And the answer is …

Thursday, August 9, 2018
Jim Laesch (center), Lutheran Bible Translators Associate Director for Program Ministries and Regional Director for Southern and East Africa, works with Pastor Oscar Lema (left) and Bishop the Rev. Andrew Gulle (right) of the Lake Victoria Diocese in Tanzania. LBT is starting a new translation project in Tanzania, and Laesch was meeting with Lema and Gulle in his role as regional supervisor.
Contributed image

Fried ants. … Malaria. … A snow-capped mountain. … The bluest water in the world. … A look of understanding and joy as an adult woman reads the Bible in her native language, her heart language, for the first time. … Culture stress. … Extreme living conditions. … War. … Separation from family, friends and the familiarity of home. … The joy of faithfully serving God. … Experiencing different foods and languages!
So what was the question?
Jim Laesch experienced life as a missionary with Lutheran Bible Translators in Geeken, Liberia, from 1973-1986, serving with the Northern Grebo translation project. Since then, he has held various roles with LBT. During his many travels in Africa, Asia and Papua New Guinea, he has seen, experienced, and built memories of a lot of things — like fried ants, malaria, and a snow-capped mountain. But at the forefront of over 40 years of memories is his enduring conviction of the importance of God’s Word being available to people in their own languages.
Why not just teach people English?
“The first Bible translations existed in Latin — which would be much closer to the original source texts of Greek and Hebrew — followed later by Luther’s German translation. We could teach people those languages,” Jim says, “but Latin, especially, is not common in our world today. English, on the other hand, is a global, highly desired language. We could teach everyone English and use English Bibles, but what does that say about the nature of Christianity? It suggests that Christianity belongs to English speakers and it’s just one more thing that is imported into the lives of non-English speakers, like an English curriculum, western civilization, commerce, rap music, or cars.
“But the nature of the Gospel message is that God made a way of salvation and forgiveness to reconcile all people to Himself through Jesus Christ. The same way Christ left His kingdom to come to earth, we can also take that message to others. The spirit of God is already working in peoples’ hearts. It only makes sense for the Word of God to also be present in these languages.”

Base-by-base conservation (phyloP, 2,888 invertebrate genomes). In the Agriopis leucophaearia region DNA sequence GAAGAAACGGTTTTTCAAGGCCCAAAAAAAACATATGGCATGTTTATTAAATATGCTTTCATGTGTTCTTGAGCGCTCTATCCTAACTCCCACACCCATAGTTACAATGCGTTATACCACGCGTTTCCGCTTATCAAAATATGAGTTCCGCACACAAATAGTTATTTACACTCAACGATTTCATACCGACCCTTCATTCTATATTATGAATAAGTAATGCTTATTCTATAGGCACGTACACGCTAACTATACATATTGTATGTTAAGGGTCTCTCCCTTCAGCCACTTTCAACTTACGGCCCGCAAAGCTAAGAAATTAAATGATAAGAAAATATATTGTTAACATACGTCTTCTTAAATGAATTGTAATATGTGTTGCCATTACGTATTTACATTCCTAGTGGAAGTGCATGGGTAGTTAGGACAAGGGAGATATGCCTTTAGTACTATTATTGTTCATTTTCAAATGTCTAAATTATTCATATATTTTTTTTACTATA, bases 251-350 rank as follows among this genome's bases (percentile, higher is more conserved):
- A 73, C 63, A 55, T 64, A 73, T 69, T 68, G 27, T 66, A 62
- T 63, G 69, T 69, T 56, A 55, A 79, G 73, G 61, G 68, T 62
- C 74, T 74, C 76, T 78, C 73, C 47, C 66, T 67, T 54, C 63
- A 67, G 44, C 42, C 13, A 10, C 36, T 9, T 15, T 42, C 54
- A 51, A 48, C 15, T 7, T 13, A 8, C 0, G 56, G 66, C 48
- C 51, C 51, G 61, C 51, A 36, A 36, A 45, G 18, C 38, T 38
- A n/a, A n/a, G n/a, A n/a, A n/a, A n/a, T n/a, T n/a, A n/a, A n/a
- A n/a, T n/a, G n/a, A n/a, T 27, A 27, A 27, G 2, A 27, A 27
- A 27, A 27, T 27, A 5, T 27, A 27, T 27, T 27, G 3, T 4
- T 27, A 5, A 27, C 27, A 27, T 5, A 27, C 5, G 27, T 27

Is it really worth the time and effort to translate the Bible?
“Yes!” Jim exclaims. “I’m sure glad that someone else took the time and effort and gave their life to translate the Bible from Greek and Hebrew to Latin and German and Spanish and English and so on. It’s a great blessing to us that we could have it in our heart language. Why would we not want to help pass along this great treasure to others in their language?”
How long does it take to translate the Bible?
LBT is invited by national churches and Bible societies to work with people who are without Scripture in their language — people who may or often may not have a written form of their language. Briefly, missionaries must learn the language and culture; build relationships with local people; coordinate with local language experts to develop a written language if necessary; find and train local translators; create a draft; facilitate translation decisions; review the text with local people for comprehension; then check with experts in Biblical languages to be sure the message stays true to Biblical intent.
“Excellence takes time,” Jim emphasizes.
He adds that much depends on the motivation of the people who will receive the translation and the amount of preparation already done.
“The Nsenga people of Zambia already had an awareness about their language and the usefulness of Bible translations in related Zambian languages. Earlier church workers had made initial preparations. Missionaries were already trained and ready to go when LBT was asked to help with the project,” Jim explains. “As a result, the Nsenga New Testament was completed in five years.”
This is not always the case. The time to complete a translation is affected by circumstances and unexpected, unforeseen events. The Kisi New Testament translation in Liberia began in the 1970s, when translation resources were less digital and more basic. Communications and transportation were certainly more difficult. The Kisi translation work was interrupted by civil war, and translators and their families had to relocate. LBT missionaries were evacuated.
“The translation was completed after multiple disruptions causing workers to move and get reestablished. The missionaries involved worked on a ‘visit and consult’ basis. Just as the Kisi Bible was being published, another crisis hit — the Ebola outbreak,” says Jim. Praise God, the full Kisi Bible was dedicated in 2014 despite the epidemic.
What is your most vivid memory as a missionary in a faraway place?
“A Grebo man who chose to move, against advice but in faith, from a protected village to a remote farm in ‘the wild bush’ because he believed in God’s protection!” answers Jim.
But do people really, seriously want Scripture?
There is a story about an elder where a new Scripture translation had just come out asking the missionary partners, “Why did it take so long for you to come and help us?”
Yes, people are waiting for God’s Word, in Africa, Asia, all over the world.
“It’s part of Christian mission to generously, vigorously, and strategically share this Word of God so that people are able to read and hear the good news about Jesus Christ,” Jim states.

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